I’ve been the lucky owner for some years now of a couple of Le Creuset enameled iron pots. (I got them as gifts, lucky me!) I love cooking in them, but the one I used most (naturally) for mysterious reasons had a nonstick lining. Enamelware is so easy to clean, I don’t know what they were thinking with that lining. Anyway, the lining degraded and took to flaking off in whatever was cooking. Although I read that that isn’t a health hazard, it’s certainly unappealing.

So I was delighted to buy a significantly less expensive and similar pot with the Rachel Ray label. I apparently didn’t read something, because I learned too late that its cushiony silicone handle wasn’t supposed to be used in an oven above 350 degrees F. Uh-oh. Funny sounds and unpleasant smell revealed a problem, as did the crack in the handle and black stuff from it that cooked onto the lid. I proceeded nevertheless but figured I’d better replace the handle.

I replaced the RR handle with a $2 Bakelite handle from the hardware store, and it works great. (No hardware store? replacement knobs are also available at Amazon.com.) The New York Times story about the bread method says baker Jim Lahey used a Le Creuset pot and a heavy ceramic pot, and writer Mark Bittman says he has used cast iron, so those are other options.

Lesson learned: Find out how much heat your pot’s knob can handle before you heat it to 450 degrees.

The big lesson learned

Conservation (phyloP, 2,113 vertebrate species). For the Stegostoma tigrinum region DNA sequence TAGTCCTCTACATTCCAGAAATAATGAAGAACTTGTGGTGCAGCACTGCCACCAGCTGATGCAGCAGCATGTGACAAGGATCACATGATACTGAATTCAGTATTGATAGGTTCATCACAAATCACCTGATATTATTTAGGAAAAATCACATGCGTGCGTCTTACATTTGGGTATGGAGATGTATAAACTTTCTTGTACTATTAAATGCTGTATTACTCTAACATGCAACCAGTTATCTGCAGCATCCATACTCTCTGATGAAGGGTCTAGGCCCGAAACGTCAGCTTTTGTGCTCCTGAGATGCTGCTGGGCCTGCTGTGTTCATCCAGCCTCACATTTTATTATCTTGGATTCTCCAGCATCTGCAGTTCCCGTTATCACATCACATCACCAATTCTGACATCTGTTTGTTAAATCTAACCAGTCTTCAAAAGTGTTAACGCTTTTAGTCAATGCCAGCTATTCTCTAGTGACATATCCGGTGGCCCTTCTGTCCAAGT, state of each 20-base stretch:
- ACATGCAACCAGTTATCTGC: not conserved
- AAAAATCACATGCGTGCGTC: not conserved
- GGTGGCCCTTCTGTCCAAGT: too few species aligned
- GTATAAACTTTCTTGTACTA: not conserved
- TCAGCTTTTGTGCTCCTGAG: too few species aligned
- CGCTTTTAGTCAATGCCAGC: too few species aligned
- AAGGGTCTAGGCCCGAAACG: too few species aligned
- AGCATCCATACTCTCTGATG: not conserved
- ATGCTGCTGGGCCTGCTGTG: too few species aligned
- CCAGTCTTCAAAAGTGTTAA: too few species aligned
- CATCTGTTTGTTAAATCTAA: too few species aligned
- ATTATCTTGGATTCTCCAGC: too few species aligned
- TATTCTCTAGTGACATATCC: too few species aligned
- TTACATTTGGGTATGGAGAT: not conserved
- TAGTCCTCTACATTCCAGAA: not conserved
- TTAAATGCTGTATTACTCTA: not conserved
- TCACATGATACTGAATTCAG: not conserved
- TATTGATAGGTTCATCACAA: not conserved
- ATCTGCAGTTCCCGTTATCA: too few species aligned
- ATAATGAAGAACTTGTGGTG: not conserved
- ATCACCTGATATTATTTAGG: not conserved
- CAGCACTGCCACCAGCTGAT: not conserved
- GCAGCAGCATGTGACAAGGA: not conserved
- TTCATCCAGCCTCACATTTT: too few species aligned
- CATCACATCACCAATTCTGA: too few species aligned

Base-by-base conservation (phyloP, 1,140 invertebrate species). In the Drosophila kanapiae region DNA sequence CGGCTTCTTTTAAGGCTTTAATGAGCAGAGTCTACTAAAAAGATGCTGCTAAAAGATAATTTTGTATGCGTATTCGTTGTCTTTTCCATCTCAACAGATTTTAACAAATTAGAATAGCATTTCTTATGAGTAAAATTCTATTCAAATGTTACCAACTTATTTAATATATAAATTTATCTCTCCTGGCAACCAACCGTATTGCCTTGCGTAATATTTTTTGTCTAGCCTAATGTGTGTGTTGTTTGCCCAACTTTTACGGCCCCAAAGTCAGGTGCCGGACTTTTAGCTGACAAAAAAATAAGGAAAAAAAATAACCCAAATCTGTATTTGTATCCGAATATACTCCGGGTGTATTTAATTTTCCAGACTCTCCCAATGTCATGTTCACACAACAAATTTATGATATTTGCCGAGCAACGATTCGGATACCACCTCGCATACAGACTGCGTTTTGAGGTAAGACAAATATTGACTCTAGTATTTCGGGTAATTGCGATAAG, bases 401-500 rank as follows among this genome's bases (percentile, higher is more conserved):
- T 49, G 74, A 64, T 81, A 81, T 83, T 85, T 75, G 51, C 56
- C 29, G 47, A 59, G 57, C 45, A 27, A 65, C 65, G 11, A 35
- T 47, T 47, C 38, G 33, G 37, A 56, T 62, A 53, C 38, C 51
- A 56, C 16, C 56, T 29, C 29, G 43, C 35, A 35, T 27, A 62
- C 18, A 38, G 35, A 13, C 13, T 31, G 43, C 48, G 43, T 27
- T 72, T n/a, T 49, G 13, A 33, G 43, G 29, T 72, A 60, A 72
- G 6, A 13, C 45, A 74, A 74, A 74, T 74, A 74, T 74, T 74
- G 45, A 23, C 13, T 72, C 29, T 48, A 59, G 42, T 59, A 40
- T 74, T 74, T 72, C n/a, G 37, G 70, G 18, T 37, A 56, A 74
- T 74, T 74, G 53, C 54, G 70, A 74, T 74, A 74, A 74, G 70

The big lesson learned, however, is that heck, yes, I can bake a good loaf of bread that isn’t quite as good as but has many of the same qualities as a good loaf from WheatFields Bakery and at a significantly lower cost.

And I got a bonus when I baked the second loaf:  I also baked a dessert and a giant sweet potato from Rolling Prairie. True, I wouldn’t have baked those two things at as high a temperature if it weren’t for the bread, but I just kept an eye on them, and they were perfect without spending an extra penny for the heat.

Yes, I can make a good loaf of bread. I’ll bet you can do it too.

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4 Comments so far ↓

  • Meryl

    Every once in awhile I try to make bread. It’s usually good, but never as good as Wheatfields! ;)

  • Jennifer

    Mmmm, in my dream life, I’d own a bakery, bake maybe one loaf of bread a day, but mainly just sit around and bask in the oh-so-delicious smell of rising dough. It’s almost(!) better than eating the results. I’ve read numerous positive reviews of this recipe, but man, if I’m going to make bread, I want my house to smell like it, not just my fridge!

    And re: the RR pot; that’s just stupid on the manufacturer’s part. Enameled cast iron is meant to go in the oven, not just on the stovetop. Duh.

  • Janet Majure

    Well, Meryl, that’s why they’re professionals and we’re amateurs.

    Jennifer, I recommend just hanging around a bakery and sniffing. And I couldn’t agree with you more about the pot. True, much of what you’d cook in it in the oven would be slow braises, but still.